So, determined to lose nothing of the final moments, I rectify the position. My body cut the door diagonally. Now it is straight. I have become attentive again.

            The friend speaks.

            If you were to see Ceres while traveling, you would have a good laugh. She always brings a cheese with her! I repeat:

 

Ceres travels

with a cheese.

 

Is that a sentence or a distich?

 

Ceres travels

with a cheese.

 

            Is there something funny in that sentence, that distich? I do not laugh, am surprised not to laugh. I am already no longer with men. I am not yet alone. The others, about whom nothing leaves me indifferent since I have decided to escape them, have not finished keeping me enslaved.

            Will I then never achieve that beautiful and brand new freedom, my pride?

            If I leave without bringing someone from whom I can ask for the help of the flesh, of speech, or the intellect, it is because I have abandoned anecdotal consolations. In my previous attempts I was finally led to understand that I was unable to obtain any sensation of grandeur or truth. Clown, in my pride I received the sad reward of feeling my heart break. I offered the pieces to some of the others and, between two bursts of unconvincing laughter, I had the audacity to believe in my misfortune. Of that pretense, only solitude can wash me.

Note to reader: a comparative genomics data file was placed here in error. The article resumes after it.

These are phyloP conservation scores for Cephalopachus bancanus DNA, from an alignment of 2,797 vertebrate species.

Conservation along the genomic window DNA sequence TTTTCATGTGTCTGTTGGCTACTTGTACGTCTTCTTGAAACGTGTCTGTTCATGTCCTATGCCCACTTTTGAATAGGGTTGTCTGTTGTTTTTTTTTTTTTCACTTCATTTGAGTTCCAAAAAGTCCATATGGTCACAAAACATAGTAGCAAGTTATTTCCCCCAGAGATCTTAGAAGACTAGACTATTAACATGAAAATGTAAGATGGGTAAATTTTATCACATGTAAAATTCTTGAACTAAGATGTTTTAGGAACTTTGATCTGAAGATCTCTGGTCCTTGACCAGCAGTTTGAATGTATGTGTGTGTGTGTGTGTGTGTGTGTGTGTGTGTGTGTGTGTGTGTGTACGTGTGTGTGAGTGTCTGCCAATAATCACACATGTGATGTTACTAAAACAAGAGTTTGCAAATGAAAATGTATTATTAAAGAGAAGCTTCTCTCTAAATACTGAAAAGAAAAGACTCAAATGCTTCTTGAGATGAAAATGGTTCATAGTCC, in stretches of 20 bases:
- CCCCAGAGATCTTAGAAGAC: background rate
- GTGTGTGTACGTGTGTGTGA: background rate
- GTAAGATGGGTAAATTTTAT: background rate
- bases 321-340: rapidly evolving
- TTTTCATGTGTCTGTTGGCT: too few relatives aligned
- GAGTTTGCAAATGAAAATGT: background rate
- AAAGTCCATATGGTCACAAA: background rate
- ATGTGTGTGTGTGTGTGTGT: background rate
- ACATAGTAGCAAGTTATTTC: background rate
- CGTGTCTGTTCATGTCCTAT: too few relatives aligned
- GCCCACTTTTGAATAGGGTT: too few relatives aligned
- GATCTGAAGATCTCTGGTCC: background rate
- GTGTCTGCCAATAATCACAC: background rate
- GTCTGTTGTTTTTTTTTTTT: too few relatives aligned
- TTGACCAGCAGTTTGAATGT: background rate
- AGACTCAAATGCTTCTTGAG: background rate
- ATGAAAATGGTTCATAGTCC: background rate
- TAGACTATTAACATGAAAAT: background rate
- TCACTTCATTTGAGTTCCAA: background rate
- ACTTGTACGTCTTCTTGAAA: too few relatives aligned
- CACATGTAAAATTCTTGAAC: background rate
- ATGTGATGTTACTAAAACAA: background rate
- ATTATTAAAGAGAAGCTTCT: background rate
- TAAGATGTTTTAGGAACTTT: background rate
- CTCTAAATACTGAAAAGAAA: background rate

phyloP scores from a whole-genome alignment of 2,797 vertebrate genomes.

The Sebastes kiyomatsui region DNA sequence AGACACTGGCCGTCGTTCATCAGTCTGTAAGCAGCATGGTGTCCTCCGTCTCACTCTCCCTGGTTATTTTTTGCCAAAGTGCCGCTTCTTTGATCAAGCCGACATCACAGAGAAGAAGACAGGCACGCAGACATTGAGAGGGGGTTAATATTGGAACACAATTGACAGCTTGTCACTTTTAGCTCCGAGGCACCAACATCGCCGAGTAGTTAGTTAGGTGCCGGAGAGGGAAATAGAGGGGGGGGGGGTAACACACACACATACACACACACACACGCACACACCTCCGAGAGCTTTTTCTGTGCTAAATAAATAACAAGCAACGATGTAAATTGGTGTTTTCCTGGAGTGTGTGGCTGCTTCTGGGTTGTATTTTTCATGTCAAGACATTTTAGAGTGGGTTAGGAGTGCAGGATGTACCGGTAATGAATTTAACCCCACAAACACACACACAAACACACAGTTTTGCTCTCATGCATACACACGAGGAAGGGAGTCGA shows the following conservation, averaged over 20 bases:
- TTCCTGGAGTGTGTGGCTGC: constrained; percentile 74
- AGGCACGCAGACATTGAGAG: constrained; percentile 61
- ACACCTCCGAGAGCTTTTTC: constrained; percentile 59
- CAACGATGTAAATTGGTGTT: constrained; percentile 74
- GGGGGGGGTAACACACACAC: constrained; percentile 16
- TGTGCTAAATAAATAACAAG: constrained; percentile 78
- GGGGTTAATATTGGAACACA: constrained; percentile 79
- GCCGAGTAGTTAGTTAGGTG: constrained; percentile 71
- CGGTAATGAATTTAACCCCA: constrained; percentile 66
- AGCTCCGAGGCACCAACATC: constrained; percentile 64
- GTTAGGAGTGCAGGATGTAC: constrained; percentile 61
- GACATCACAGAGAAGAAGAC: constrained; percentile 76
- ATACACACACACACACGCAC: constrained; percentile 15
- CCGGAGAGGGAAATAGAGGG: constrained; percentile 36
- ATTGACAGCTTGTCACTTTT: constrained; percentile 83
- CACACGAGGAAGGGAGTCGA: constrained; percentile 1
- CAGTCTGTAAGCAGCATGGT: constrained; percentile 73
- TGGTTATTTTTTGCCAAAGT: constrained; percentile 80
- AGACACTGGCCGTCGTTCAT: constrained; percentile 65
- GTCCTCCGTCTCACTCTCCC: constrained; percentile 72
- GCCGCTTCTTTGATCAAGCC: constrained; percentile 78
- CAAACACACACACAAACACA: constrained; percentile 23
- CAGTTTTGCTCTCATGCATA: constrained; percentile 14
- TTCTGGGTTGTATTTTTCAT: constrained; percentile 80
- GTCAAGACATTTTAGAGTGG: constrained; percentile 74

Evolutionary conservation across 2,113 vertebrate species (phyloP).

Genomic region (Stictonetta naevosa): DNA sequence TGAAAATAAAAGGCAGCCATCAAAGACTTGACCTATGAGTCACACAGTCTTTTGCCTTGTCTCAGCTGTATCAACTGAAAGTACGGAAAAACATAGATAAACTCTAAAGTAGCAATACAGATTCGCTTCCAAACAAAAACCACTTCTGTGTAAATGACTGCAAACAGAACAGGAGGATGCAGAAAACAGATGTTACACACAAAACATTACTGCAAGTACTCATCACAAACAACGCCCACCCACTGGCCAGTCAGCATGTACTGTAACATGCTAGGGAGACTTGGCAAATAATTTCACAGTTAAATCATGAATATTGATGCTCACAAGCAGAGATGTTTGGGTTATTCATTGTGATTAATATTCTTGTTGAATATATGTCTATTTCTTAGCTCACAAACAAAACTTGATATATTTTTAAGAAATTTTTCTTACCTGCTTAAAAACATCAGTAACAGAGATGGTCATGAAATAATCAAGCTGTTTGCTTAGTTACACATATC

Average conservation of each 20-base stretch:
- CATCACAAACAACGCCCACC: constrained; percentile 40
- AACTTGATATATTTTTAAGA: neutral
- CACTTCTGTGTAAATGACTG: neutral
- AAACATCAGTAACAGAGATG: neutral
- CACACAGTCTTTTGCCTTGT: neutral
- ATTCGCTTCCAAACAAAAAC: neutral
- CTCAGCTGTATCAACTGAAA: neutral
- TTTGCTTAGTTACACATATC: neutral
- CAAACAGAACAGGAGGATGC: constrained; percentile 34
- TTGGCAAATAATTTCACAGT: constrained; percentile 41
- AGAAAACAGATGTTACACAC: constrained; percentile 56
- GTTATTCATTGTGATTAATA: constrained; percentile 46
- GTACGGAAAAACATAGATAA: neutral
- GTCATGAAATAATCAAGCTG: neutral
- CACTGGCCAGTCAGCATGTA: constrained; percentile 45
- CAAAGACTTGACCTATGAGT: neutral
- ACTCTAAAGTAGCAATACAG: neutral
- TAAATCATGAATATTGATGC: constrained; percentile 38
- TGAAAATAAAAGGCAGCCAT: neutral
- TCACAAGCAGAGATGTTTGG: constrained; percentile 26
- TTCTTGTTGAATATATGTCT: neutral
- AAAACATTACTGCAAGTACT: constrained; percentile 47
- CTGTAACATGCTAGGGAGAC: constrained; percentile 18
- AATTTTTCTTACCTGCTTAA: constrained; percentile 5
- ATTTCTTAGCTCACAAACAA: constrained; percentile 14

Only solitude can wash me?

            Yes, providing that the precise anomalies are forgotten and that anxiety is not frustrated, my beast with the beautiful teeth.

            At least I decided it would be so for me.

            Unfortunately, in spite of my resolutions, it was a fearful surprise when the rose, in a station, at eight in the evening, brushed my cheek.

            A rose that terrified me. Did my chin believe itself guilty? I asked my friends: “Have you no sense of sin?”

            The woman feels pity! Our trains don’t leave for another twenty minutes, dear. Let’s have a drink!

 

The buffet of the Paris-Lyon-Méditerranée at eight in the evening. A staircase modeled after the staircase at the Opéra leads the diners to their sumptuous destinies. We would like to go upstairs. But there you have to eat. We are condemned to the ground floor. The porter indicates the café below.

            “What are we going to drink?”

            She decides: “champagne.”

            My hands conform to the glass they bring to my lips. Ordinarily, I hate champagne. This one seems to be exceptionally delicious. Is it so it will be easier to feel pity for that woman in black at the neighboring table, a solitary woman of indeterminate age, without beauty, drinking the cheerless tea that she comforts with no sugar, lemon, rum, or milk, a tea that is neither English nor Russian and free of clouds like the sky on those overly bright days from whose light we are unable to determine if it’s hot or cold.

            A woman alone drinks cheerless tea.

            My glass is filled.

            I drink.

            Is everything going to become incomprehensible again?

            I am astonished out loud! Champagne in the buffet of the Lyon train station in late afternoon? Late afternoon—excuse me. It is eight in the evening. Eight fifteen, in fact. Between these two companions I could easily think of myself as a clock, a clock that was too sentimental to have any concept of time. And yet it has no other purpose. An inaccurate clock between two torches. And if the clock were sold? Would they remember me only a little? Conscientious, I look right and left. To one and then the other, very softly, I acknowledge, “I love you.” And in a slightly louder voice I beg, “You must love me forever.” A woman’s hand, a man’s hand share my ten fingers. With her free hand my friend brings her own glass to my lips, “Drink, darling.”